Skip to main content

Dispatches From A Rodeo


1.

On a lark, the wife and I went to the J Bar W Ranch for a rodeo. Saturday, July 20th, 2013. The ranch is about twenty minutes northeast from our apartment in Frederick, MD.

2.

The spectacle fascinated me. It was completely engrossing. At times I felt guilty about how entertaining I found the whole thing. Whenever a rider mounted a bull, there was always a chance they might die trying to ride the thing, however slight. The spectre of death haunted this family-friendly event. They didn’t sell booze. The announcer didn’t curse. There were children everywhere, clapping and cheering. Late in the evening, a bull fell over, crushing a cowboy under its weight. He lay in the dirt, completely unconscious. The other cowboys jumped in to help. On the benches behind us were two kids who couldn’t have been older than seven. They were laughing and pointing at the gruesome scene. Where were their parents?

3.

There are two fundamentally opposing elements here - the bulls are tamed, but only enough that the audience can revel in the wildness. They buck the riders off and then run around the arena until they’re either roped in or chased out. We love to see them get angry, crazy, mad and dangerous. But we’re also glad that they’re penned in. We sit on bleachers and drink our sodas and eat our cheeseburgers, happy that there’s violence, but also glad that it’s contained.

4.

Those fucking cheeseburgers! My wife and I were farting all night.

5.

Someone had gone out into the field the ranch was using as a parking lot and flyered the cars with KKK recruitment material. The announcer made sure to denounce whoever was responsible. “There’s too much of this stuff going around,” he said. It wasn’t the most diverse event I’ve ever been to, but there was an African American cowboy and at least two Latinos. Besides, the whole bullriding thing came to the U.S. from Mexico. But then, racists aren’t usually bright about things like history, anyway.

6.

It’s hilarious watching an angry bull chasing after a guy on a four-wheeler. Doesn’t the beast understand it’s supposed to be the other way around?

Comments

Popular posts from this blog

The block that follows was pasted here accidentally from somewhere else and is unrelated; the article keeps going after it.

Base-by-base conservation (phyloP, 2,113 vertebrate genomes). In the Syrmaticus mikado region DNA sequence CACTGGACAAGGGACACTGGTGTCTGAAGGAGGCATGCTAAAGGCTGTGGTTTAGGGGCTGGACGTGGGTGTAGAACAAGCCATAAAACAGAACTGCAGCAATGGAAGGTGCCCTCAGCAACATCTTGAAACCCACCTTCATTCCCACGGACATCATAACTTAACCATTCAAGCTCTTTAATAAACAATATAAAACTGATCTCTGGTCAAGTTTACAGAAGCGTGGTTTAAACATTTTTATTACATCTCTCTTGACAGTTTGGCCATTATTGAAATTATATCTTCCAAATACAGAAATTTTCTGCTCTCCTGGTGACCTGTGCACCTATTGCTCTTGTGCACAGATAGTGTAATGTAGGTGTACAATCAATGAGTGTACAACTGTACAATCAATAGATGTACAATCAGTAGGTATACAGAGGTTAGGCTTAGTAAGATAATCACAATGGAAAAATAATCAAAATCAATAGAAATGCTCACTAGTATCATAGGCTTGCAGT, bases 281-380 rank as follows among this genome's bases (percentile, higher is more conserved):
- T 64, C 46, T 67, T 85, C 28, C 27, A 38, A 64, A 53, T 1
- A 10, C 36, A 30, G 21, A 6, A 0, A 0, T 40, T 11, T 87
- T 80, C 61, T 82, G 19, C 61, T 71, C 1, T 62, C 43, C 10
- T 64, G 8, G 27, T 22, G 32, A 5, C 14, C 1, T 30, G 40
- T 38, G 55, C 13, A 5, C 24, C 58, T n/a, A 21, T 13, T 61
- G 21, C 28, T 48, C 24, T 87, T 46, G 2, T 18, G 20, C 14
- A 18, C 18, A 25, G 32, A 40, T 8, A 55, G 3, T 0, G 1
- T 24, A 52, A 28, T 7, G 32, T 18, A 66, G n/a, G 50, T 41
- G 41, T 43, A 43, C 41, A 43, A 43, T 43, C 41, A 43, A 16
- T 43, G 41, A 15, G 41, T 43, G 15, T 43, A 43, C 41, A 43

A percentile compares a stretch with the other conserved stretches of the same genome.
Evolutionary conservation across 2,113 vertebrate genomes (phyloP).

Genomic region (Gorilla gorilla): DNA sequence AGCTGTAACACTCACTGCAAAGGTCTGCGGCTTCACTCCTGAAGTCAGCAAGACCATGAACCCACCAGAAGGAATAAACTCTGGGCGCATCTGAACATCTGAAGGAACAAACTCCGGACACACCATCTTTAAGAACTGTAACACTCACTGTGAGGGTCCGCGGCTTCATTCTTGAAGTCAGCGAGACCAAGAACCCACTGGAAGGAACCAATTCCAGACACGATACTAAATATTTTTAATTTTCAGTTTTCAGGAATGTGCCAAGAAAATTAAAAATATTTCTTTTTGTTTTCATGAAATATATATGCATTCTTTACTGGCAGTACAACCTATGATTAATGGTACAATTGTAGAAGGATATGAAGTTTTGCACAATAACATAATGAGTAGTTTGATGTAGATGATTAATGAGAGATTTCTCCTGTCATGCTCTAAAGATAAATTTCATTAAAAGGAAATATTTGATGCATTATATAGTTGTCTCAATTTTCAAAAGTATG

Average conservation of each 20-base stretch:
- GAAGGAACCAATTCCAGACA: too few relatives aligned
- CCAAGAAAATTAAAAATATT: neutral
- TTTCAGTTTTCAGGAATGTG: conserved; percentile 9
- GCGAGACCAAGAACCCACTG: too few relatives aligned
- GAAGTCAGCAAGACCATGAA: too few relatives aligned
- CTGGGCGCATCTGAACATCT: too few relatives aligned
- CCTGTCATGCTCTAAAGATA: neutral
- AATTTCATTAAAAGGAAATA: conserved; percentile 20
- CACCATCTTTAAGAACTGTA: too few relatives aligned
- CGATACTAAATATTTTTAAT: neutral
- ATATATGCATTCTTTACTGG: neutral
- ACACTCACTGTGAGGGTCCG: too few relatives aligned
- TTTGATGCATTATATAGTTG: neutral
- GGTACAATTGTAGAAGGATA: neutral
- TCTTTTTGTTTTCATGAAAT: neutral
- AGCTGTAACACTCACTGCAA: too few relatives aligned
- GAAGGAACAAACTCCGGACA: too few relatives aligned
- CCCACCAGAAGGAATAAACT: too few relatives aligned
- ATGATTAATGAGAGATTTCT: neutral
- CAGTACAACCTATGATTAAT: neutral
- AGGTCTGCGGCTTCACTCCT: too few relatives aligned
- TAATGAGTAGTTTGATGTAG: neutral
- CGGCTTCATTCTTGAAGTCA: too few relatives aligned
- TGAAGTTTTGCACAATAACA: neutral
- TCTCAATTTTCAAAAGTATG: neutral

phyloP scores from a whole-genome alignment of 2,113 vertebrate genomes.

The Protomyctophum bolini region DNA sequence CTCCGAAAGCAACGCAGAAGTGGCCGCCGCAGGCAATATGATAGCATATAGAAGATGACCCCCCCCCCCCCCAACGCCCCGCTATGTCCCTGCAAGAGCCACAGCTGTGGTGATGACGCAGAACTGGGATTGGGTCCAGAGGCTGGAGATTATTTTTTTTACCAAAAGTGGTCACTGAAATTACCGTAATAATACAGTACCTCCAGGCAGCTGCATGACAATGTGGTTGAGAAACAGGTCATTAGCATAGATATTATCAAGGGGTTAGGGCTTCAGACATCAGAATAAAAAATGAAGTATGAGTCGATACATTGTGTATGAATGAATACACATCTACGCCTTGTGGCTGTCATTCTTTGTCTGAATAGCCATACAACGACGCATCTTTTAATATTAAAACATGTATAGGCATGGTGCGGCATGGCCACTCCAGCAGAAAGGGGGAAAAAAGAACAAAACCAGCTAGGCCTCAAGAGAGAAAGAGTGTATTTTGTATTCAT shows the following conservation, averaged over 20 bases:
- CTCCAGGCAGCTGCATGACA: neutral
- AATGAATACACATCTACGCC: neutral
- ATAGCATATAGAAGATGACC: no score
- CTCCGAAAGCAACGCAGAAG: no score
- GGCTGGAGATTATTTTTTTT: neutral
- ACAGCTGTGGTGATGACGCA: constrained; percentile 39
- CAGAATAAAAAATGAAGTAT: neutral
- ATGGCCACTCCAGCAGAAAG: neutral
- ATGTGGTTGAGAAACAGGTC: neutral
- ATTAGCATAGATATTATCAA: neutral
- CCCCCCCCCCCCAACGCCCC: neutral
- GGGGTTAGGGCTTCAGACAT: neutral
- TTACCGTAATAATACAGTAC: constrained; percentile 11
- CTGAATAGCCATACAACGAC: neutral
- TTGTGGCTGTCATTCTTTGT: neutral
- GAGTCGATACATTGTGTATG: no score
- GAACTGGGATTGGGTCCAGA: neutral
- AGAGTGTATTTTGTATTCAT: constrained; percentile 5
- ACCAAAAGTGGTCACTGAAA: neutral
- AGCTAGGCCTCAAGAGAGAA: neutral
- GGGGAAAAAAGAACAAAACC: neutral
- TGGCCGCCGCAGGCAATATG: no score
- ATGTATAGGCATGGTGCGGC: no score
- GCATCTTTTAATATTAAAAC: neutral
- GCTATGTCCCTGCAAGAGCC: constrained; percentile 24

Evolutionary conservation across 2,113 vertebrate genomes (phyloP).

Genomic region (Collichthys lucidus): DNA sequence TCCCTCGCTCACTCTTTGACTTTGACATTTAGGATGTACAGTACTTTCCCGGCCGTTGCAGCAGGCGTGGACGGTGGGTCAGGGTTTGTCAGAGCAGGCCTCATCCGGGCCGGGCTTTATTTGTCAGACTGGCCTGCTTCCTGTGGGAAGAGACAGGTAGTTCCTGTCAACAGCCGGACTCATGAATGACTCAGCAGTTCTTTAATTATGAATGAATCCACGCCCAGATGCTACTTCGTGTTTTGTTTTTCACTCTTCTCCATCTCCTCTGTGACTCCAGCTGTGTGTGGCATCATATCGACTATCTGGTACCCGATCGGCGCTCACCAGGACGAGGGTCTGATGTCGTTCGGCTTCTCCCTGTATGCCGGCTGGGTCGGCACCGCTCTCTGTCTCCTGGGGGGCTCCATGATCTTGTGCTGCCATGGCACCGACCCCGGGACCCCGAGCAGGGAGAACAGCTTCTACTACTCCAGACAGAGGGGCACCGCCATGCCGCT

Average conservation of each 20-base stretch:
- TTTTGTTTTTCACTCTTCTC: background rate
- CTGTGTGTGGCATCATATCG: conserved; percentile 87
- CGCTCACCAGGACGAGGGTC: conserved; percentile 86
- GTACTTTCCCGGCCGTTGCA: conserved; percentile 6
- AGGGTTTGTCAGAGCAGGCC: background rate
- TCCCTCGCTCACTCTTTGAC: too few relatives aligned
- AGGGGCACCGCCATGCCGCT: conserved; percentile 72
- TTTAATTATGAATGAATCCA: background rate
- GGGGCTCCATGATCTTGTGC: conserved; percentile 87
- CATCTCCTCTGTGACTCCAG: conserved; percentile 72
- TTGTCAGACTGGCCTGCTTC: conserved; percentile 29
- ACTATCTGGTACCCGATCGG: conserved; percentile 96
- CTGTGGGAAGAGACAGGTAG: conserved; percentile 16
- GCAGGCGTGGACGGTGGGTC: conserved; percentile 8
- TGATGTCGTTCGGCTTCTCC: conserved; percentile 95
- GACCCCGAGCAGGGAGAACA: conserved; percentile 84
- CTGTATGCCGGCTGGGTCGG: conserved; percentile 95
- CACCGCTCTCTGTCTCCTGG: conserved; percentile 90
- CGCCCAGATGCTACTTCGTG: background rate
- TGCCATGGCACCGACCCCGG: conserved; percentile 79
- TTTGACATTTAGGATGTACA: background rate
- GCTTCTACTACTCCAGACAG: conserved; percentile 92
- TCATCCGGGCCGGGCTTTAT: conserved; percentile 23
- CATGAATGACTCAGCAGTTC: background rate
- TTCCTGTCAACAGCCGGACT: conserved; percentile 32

Salvation, USA: A Not-Thrilling Thriller

Written by Bernie Van De Yacht and directed by Yacht and Brett Donowho, Salvation, USA is a thriller, sort of. It reminded me a lot of a Lifetime movie with a little sex and swearing. Until the finale, which gets all sorts of batshit violent and bloody. Ah, but advertising, eh? If you watch this movie after having seen the poster, you’ll end up wondering when the hell you’re going to see some violence, as violence is most clearly implied by the thing. And if you haven’t seen the poster, you’ll watch Salvation, USA and suddenly get weirded out when a pretty basic drama gets really freakin’ bloody by the end.

The movie concerns Vinnie (Ryan Donowho), a guy who seems passionate about fixing old stoves, restoring them to their former pristine states. But it’s all a ruse. Fixing the stoves is his launchpad for a long con. Donowho is a very charming actor, and so it’s not hard for the audience to be pretty damn hypnotized by his performance. We want to believe there’s good inside the guy. …

G Rated Horror: The Legend of Boggy Creek

The Legend of Boggy Creek was written by Earl E. Smith, but the whole thing represents the vision of director Charles B. Pierce. The story was pieced together from the tales of local residents from Fouke, Arkansas, some of whom appeared in Boggy Creek as themselves. The so-called Fouke Monster, basically a sasquatch, was a folk legend that residents claimed was real. Reports began to surface in newspaper articles around Arkansas in the early 70’s and they seized Smith’s imagination. He knew he had found the subject of his first feature film.

Pierce is an interesting character. A self-motivated guy with a ton of ambition, he worked as a weatherman and a children’s show host named Mayor Chuckles before starting his own advertising firm. He made commercials for all sorts of companies throughout Arkansas. The owner of a trucking company client loaned Pierce $100,000 to get started on shooting Boggy Creek. The film was an almost instant success in cheap movie theaters and drive-ins and it…

Holy Terror: Terribly Mundane

Holy Terror, a horror flick released on digital platforms like Amazon Video this month, proves that it’s pretty damn hard to write and direct an original exorcism movie. Not only is this film’s story muddled, but every idea is recycled from another, better movie.
The first two minutes or so are actually quite interesting. Cool visuals, with everything a pea-green or vibrant black color. A priest named Jacob (Scott Butler), a nun (Kristine DeBell), and another priest are performing an exorcism on some poor young girl when it goes wrong and she croaks. Jacob is so flustered by the experience that he questions his faith and leaves the church. Cool story, but it’s time to forget about Jacob for about thirty minutes while we get to know a not-at-all pleasant couple, Molly (Kelly Lynn Reiter) and Tom (Jesse Hlubik), who’ve just lost their kid partially because of Molly’s neglect. Weird stuff is going on at their house and, who knows, maybe their dead kid is coming back in the form of a ghost…